Where to for the Labour Party in Indonesia: Elite Electoralism or Advancing the Class Struggle?

By Dipo Negoro

Indonesian workers organise a three-day strike involving two million workers who sought to reject a new Indonesian labour law passed in October 2022 that would erode workers’ rights and environmental protections. Photo: AFP

This is an edited and abridged version of an article first published on May 9, 2023, in Arah Juang – the newspaper of the Socialist Union (Perserikatan Sosialis) in Indonesia. We re-publish it here as a timely update on the politics of the Indonesian Labour Party (Partai Buruh) which was established in August 2021.

The Labour Party – which is the first party in decades to form with the backing of Indonesia’s largest trade unions – is perhaps the most significant development in industrial politics in recent years. After the rise and subsequent decline of a highly militant labor movement in 2010-2013, a section of the trade union movement turned to electoral politics. This began with the support of unions for specific presidential candidates in the 2014 and 2019 elections.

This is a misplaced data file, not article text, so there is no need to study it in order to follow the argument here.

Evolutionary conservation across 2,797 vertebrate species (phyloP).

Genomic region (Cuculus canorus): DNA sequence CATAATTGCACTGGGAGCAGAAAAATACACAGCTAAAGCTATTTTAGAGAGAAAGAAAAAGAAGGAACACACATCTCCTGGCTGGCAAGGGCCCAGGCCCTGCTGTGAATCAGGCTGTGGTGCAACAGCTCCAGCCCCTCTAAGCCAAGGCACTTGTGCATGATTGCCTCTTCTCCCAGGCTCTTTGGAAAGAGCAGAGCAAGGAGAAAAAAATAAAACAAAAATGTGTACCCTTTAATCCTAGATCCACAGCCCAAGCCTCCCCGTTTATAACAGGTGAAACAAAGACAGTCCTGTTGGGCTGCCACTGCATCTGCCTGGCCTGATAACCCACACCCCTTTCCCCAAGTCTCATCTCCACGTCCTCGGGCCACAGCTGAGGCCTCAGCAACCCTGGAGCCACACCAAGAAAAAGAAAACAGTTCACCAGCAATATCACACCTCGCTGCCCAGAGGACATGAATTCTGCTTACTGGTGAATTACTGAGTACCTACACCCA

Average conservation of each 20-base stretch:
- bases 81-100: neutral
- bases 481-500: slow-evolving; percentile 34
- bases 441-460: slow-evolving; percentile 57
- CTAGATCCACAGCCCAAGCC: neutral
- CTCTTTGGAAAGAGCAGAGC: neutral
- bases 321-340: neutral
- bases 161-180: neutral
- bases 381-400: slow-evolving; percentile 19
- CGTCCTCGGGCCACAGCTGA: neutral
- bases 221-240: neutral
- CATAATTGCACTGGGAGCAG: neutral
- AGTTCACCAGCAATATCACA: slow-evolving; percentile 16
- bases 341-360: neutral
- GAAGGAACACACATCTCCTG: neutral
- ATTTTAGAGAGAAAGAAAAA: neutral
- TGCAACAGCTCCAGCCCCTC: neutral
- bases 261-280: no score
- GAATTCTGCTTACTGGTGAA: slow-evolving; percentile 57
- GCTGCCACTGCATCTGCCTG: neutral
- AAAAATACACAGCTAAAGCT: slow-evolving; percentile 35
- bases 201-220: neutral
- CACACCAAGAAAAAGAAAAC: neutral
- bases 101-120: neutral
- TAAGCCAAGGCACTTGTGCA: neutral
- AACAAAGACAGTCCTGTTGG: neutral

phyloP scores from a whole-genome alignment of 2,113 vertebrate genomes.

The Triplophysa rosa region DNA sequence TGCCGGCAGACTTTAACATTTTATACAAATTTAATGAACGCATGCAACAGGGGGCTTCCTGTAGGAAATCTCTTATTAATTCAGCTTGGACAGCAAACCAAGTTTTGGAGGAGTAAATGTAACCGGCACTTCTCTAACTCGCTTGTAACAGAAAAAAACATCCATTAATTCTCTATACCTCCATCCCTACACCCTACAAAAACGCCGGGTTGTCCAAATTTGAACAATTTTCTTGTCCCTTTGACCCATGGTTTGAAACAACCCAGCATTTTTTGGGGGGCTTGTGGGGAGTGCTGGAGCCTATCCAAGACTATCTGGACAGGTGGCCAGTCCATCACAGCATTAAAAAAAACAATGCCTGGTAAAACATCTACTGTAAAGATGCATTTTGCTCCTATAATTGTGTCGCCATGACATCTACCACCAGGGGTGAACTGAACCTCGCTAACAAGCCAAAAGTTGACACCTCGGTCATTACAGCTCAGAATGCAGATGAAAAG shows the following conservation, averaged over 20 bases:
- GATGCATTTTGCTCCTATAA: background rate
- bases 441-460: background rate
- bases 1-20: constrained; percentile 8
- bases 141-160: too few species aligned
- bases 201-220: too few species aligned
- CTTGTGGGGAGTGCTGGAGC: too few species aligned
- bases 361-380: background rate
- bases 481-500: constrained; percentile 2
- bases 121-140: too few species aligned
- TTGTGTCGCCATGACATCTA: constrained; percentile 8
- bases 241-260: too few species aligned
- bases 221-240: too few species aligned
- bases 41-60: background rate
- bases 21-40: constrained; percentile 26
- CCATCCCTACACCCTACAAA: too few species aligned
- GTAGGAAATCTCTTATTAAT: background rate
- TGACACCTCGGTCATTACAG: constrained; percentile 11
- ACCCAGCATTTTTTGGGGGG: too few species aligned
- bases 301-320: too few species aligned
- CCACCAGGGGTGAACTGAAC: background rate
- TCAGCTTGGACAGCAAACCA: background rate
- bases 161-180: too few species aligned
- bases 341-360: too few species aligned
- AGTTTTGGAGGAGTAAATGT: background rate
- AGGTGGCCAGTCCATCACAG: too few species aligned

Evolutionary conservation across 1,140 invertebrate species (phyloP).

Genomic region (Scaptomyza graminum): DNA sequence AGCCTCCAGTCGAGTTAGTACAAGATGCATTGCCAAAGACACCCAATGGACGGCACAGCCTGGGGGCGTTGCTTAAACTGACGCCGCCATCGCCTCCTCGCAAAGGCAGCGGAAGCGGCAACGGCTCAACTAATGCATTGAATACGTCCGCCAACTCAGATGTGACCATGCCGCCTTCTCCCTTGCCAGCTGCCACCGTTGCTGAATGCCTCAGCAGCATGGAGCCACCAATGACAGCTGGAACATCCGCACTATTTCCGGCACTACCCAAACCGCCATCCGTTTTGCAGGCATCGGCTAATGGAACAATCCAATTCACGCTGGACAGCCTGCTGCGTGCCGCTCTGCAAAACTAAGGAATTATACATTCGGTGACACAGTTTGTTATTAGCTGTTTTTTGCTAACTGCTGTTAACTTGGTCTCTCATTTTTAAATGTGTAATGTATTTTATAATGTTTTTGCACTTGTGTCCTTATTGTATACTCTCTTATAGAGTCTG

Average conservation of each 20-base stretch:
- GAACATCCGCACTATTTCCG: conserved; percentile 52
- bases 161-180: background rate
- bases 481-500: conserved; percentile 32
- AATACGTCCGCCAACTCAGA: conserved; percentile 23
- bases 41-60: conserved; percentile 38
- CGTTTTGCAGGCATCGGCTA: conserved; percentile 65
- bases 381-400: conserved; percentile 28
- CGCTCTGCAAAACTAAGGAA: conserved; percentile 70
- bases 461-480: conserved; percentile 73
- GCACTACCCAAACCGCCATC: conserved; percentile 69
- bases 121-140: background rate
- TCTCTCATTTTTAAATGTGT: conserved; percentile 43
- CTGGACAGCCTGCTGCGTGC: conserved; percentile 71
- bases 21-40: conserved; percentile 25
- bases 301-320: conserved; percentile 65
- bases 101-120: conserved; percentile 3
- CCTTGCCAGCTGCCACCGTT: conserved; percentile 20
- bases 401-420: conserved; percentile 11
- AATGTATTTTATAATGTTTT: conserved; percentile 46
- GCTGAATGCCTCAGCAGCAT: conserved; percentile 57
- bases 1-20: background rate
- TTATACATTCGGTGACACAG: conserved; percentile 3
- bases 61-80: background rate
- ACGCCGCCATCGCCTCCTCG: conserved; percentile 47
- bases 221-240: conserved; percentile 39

During these years and following the registration of the Labour Party, a clear divide emerged between these sections – which included major unions such as the Indonesian Trade Union Confederation (KSPI), the All Indonesia Confederation of Trade Unions (KSPSI) and United Confederation of Indonesian Labour (KPBI) – and left-wing unions such as the Indonesian Trade Union Congress Alliance (KASBI) and Popular Democratic Trade Union Federation (F-SEDAR). The latter remain wary of entering electoral politics and its domination by monied elite controlled parties.

The Labour Party (Partai Buruh) organised a three-day national working meeting (Rakernas) on January 14-17. The meeting was attended by some 800 Labour Party executive committee representatives from 38 provinces.